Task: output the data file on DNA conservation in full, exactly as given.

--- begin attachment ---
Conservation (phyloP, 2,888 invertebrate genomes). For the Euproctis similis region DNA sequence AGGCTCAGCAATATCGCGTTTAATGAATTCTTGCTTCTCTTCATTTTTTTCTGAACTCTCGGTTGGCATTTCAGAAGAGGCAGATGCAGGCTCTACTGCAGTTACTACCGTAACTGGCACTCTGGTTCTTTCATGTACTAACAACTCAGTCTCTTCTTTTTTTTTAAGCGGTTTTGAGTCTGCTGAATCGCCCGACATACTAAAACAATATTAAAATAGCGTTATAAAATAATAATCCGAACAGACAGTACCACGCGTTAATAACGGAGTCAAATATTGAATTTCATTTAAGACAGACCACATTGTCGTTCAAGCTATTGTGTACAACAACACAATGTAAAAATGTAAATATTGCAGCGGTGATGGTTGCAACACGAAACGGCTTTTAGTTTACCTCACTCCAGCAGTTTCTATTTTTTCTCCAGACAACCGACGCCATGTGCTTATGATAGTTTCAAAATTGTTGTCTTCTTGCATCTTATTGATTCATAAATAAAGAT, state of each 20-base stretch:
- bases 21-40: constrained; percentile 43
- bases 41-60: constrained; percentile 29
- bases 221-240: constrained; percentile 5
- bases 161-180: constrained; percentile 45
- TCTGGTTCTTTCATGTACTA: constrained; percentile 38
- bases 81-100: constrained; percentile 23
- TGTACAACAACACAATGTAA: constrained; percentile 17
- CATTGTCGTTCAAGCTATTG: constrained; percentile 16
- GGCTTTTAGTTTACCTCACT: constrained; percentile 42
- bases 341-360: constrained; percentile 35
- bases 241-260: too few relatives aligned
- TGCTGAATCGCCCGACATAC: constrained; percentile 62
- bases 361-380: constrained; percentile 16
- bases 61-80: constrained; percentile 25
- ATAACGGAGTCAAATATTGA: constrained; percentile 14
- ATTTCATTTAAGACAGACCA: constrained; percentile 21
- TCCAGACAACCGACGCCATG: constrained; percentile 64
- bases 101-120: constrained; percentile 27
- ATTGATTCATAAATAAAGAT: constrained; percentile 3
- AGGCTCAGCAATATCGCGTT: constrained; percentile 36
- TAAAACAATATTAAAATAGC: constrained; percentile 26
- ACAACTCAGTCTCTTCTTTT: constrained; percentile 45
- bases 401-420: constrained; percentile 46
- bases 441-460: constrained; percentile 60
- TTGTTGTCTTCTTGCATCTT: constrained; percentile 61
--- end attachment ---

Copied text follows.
Conservation (phyloP, 2,888 invertebrate genomes). For the Euproctis similis region DNA sequence AGGCTCAGCAATATCGCGTTTAATGAATTCTTGCTTCTCTTCATTTTTTTCTGAACTCTCGGTTGGCATTTCAGAAGAGGCAGATGCAGGCTCTACTGCAGTTACTACCGTAACTGGCACTCTGGTTCTTTCATGTACTAACAACTCAGTCTCTTCTTTTTTTTTAAGCGGTTTTGAGTCTGCTGAATCGCCCGACATACTAAAACAATATTAAAATAGCGTTATAAAATAATAATCCGAACAGACAGTACCACGCGTTAATAACGGAGTCAAATATTGAATTTCATTTAAGACAGACCACATTGTCGTTCAAGCTATTGTGTACAACAACACAATGTAAAAATGTAAATATTGCAGCGGTGATGGTTGCAACACGAAACGGCTTTTAGTTTACCTCACTCCAGCAGTTTCTATTTTTTCTCCAGACAACCGACGCCATGTGCTTATGATAGTTTCAAAATTGTTGTCTTCTTGCATCTTATTGATTCATAAATAAAGAT, state of each 20-base stretch:
- bases 21-40: constrained; percentile 43
- bases 41-60: constrained; percentile 29
- bases 221-240: constrained; percentile 5
- bases 161-180: constrained; percentile 45
- TCTGGTTCTTTCATGTACTA: constrained; percentile 38
- bases 81-100: constrained; percentile 23
- TGTACAACAACACAATGTAA: constrained; percentile 17
- CATTGTCGTTCAAGCTATTG: constrained; percentile 16
- GGCTTTTAGTTTACCTCACT: constrained; percentile 42
- bases 341-360: constrained; percentile 35
- bases 241-260: too few relatives aligned
- TGCTGAATCGCCCGACATAC: constrained; percentile 62
- bases 361-380: constrained; percentile 16
- bases 61-80: constrained; percentile 25
- ATAACGGAGTCAAATATTGA: constrained; percentile 14
- ATTTCATTTAAGACAGACCA: constrained; percentile 21
- TCCAGACAACCGACGCCATG: constrained; percentile 64
- bases 101-120: constrained; percentile 27
- ATTGATTCATAAATAAAGAT: constrained; percentile 3
- AGGCTCAGCAATATCGCGTT: constrained; percentile 36
- TAAAACAATATTAAAATAGC: constrained; percentile 26
- ACAACTCAGTCTCTTCTTTT: constrained; percentile 45
- bases 401-420: constrained; percentile 46
- bases 441-460: constrained; percentile 60
- TTGTTGTCTTCTTGCATCTT: constrained; percentile 61